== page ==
The thought of his old friends with children was one at which Solonn could not help but chuckle. He was glad to know that some kind of joy had befallen their lives since the sorrow that had hung over his last moments with them.
<As for Sei and I,> Oth said, <we were part of a team that served the effort to help people rebuild their lives after the day when the humans were stricken. We freed those trapped in capture and storage devices, relocated those who had need of such, helped those who knew not how to live without humans to fend for themselves capably and peacefully, and did what we could to dispel the chaos wherever they failed.
<Our work continued for quite a long time after the human tragedy, too. It was not only our part of the world that was affected, but every part. Even to the best of our hopes and efforts to find otherwise… the unfortunate truth is that nothing remains of the human species. Nothing at all.>
There was a prolonged, heavy silence in the wake of Oth’s pronouncement of the fate of humanity. Solonn was almost at a loss for thought—he, like many, had feared that the human tragedy might have been enormous and perhaps even global in its scope, but to actually hear it aloud, confirmed… “Did you or anyone else ever find out what really happened to them all?” he managed at length. “Do you know what caused it?”
<Sadly, no,> Oth replied. <Though many have tried, none have succeeded in determining the origin of the Extinction.>
Another somber pause hung over the two before Oth resumed its account of what it, Sei, and the rest of their team had done over these past years. <Eventually, as things began to stabilize in much of the world, most of us finally went back to our own lives, but Sei… She is still out there, doing anything and everything she can for whomever appears to have need of her. I think she may never consider her work to be done.>
“Hmm,” was all Solonn could say to that, nodding. Knowing Sei as he did, he was not surprised to hear such about her. “And what have you been doing since your work was finished?”
<Not much. In addition to trying to contact you, I have been checking in on the others from time to time, making sure that they were doing well and usually staying with them for a short time before moving on. Other than that… largely, I have simply roamed during these years. I have no single place to stay now, really…>
Oth fell silent, and a strange, faraway look entered its many eyes. The claydol seemed to have arrived at a difficult subject, and Solonn found himself sorry for anything that he might have said to lead it there, averting his gaze self-consciously. Oth seemed to recognize the awkwardness that had fallen over the situation then and moved to remedy it at once. <So, what has been going on in your life?> it asked, changing the subject.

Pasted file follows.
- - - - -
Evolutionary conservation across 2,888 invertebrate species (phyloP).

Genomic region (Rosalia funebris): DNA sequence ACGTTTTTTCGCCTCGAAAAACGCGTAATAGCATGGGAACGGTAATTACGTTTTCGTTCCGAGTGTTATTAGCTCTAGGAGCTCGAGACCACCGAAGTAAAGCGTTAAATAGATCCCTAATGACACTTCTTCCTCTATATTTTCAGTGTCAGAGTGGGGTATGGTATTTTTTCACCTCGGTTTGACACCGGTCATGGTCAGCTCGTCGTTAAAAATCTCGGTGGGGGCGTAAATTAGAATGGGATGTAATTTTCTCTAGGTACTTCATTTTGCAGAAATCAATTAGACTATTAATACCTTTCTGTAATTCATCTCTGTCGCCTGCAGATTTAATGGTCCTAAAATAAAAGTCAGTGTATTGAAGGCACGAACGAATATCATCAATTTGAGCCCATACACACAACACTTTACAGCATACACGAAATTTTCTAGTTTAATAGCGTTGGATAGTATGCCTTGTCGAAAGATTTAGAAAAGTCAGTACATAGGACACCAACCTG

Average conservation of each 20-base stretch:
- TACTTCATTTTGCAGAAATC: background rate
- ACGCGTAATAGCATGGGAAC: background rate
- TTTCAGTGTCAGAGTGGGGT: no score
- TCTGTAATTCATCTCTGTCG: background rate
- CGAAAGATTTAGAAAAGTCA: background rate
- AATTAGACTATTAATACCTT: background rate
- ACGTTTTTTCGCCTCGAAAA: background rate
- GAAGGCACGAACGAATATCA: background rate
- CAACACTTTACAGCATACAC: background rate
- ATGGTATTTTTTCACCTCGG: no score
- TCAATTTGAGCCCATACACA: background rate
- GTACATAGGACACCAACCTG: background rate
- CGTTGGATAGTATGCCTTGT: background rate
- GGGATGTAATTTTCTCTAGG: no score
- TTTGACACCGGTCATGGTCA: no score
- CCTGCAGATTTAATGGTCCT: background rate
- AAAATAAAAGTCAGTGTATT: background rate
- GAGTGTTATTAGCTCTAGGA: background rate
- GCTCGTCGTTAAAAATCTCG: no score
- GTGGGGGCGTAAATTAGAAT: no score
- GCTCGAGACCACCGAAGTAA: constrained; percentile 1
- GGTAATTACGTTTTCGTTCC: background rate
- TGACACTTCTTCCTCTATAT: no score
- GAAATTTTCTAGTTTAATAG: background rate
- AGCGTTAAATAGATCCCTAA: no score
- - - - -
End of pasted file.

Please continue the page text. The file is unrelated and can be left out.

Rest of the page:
“Well, truth be told, I’ve not really been up to anything of interest,” Solonn admitted lightheartedly. “I also haven’t got any kids of my own yet… but my mother found a new mate, and they’ve had a son together.”
<Oh? How fortunate for them!> Oth said.
Solonn smiled. “Indeed. And also… you might find this hard to believe, but… my father returned.”
All of the claydol’s eyes blinked in unison. <Your father?> it said incredulously. <I did not know that he still lived!>
“Neither did I, for a while,” Solonn said. “But he is indeed very much alive. As a matter of fact, I was on my way to visit him when you arrived.”
A series of peculiar little clicking sounds issued from the claydol, a sound that Solonn had long known to be its form of laughter. <Well, I am certainly glad to learn that he is alive and well,> Oth said warmly. <I wonder…> it then added, <do you suppose that I could accompany you? I am rather interested in meeting your family, and now that I have a chance to spend some time with you after so long, I am… not exactly eager to bid you farewell anytime soon…> There was something in its tone that suggested a bit of embarrassment on its part, as if it were worried that it might be imposing itself on Solonn.
But Solonn had no problem whatsoever with letting Oth come along with him. He was equally interested in prolonging such a long-due reunion, and he certainly didn’t want to leave Oth behind with no other option in the cold caverns but to go back from whence it had come. “Sure, of course you may,” he said.
<Thank you,> Oth said gratefully.
“No problem,” Solonn responded as he set off once again, with the claydol following close behind. “Now, I don’t want you to be too shocked when you see him…”
<Of course, but why would I be?> Oth asked.
“Well, you see…”
* * *